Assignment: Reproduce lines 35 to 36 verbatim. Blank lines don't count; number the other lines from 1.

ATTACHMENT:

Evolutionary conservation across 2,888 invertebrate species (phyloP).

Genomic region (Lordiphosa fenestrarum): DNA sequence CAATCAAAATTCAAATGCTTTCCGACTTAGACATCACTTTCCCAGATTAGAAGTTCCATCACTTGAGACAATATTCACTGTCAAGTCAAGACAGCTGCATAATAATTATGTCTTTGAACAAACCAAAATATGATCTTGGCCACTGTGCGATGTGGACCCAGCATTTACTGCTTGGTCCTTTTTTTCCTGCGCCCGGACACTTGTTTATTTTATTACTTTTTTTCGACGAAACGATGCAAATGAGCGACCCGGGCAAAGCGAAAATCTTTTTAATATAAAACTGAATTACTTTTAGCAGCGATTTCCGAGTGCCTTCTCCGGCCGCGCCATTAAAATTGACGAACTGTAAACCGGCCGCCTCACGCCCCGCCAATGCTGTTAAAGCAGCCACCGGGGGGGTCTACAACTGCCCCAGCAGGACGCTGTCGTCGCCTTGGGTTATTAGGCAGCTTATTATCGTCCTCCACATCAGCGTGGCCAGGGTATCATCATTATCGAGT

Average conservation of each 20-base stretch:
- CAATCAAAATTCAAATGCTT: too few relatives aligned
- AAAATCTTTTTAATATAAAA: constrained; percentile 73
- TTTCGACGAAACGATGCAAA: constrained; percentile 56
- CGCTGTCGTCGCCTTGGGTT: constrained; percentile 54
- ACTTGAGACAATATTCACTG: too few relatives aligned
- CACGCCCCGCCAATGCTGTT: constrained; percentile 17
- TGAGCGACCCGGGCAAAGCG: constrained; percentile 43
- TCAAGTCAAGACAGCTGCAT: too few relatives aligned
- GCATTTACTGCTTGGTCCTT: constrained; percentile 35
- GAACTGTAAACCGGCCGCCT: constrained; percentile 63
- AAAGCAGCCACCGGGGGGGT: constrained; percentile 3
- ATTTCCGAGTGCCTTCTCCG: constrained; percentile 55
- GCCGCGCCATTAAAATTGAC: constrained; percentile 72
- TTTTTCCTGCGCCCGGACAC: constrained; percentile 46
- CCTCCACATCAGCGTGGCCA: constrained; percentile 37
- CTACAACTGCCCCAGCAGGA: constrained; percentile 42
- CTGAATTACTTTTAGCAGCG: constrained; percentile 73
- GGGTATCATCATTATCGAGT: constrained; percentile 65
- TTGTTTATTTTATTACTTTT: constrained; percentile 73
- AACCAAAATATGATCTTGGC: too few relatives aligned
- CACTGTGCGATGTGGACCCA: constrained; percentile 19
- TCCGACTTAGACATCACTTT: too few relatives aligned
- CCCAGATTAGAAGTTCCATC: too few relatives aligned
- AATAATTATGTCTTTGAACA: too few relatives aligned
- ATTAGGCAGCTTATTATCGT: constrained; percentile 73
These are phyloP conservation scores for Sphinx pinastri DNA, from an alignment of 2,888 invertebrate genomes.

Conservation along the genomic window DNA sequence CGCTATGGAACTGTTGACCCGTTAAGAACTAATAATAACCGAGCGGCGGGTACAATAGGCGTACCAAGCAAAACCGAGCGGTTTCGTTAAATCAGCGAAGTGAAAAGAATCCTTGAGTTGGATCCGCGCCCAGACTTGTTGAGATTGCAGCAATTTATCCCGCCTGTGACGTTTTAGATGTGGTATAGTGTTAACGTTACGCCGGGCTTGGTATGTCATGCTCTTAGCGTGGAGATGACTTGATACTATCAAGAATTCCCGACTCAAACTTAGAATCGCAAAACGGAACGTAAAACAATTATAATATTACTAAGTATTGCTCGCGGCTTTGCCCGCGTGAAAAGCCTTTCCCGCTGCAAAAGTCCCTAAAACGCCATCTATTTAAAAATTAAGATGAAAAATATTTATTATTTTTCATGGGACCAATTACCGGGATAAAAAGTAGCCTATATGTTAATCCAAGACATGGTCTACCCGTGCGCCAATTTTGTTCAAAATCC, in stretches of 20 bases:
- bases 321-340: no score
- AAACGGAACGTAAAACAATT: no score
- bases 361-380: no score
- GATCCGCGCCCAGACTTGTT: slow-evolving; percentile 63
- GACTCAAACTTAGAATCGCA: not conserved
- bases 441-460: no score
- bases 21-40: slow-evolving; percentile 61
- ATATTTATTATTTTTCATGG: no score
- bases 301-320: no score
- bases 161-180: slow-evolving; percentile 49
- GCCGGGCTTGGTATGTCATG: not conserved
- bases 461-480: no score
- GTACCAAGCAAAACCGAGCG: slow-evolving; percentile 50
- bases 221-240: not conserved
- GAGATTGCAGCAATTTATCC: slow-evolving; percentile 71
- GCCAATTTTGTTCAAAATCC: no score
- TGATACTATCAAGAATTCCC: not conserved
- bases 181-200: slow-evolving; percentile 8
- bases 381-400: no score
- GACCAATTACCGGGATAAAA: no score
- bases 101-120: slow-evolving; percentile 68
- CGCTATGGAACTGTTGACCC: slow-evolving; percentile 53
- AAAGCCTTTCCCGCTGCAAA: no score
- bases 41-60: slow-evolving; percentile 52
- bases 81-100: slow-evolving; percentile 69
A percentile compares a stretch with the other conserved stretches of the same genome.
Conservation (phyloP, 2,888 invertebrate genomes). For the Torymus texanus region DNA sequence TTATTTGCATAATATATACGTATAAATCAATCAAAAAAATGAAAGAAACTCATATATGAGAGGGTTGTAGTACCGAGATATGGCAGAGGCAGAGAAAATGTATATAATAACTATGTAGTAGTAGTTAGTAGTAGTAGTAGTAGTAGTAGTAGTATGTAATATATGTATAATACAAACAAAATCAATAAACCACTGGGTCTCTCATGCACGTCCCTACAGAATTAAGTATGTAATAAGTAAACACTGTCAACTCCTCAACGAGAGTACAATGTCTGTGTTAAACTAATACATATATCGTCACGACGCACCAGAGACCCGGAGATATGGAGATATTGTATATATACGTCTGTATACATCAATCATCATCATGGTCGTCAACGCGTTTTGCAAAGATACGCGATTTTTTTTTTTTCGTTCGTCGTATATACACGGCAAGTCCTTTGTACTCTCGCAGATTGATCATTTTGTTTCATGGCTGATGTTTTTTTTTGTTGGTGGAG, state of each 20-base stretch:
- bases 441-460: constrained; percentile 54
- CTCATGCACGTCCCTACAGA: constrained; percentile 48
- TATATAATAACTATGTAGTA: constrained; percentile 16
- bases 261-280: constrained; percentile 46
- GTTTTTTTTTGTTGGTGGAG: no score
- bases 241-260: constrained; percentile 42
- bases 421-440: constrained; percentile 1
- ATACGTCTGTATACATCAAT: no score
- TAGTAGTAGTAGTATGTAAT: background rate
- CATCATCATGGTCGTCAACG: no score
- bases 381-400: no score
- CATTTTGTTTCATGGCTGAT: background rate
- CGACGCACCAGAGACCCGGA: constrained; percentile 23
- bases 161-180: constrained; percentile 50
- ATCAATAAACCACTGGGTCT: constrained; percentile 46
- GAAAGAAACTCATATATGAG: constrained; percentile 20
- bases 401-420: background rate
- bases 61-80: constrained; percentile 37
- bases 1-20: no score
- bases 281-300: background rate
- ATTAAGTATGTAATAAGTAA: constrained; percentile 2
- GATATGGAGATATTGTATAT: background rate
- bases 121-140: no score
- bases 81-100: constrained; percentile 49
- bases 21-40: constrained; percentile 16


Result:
- GACTCAAACTTAGAATCGCA: not conserved
- bases 441-460: no score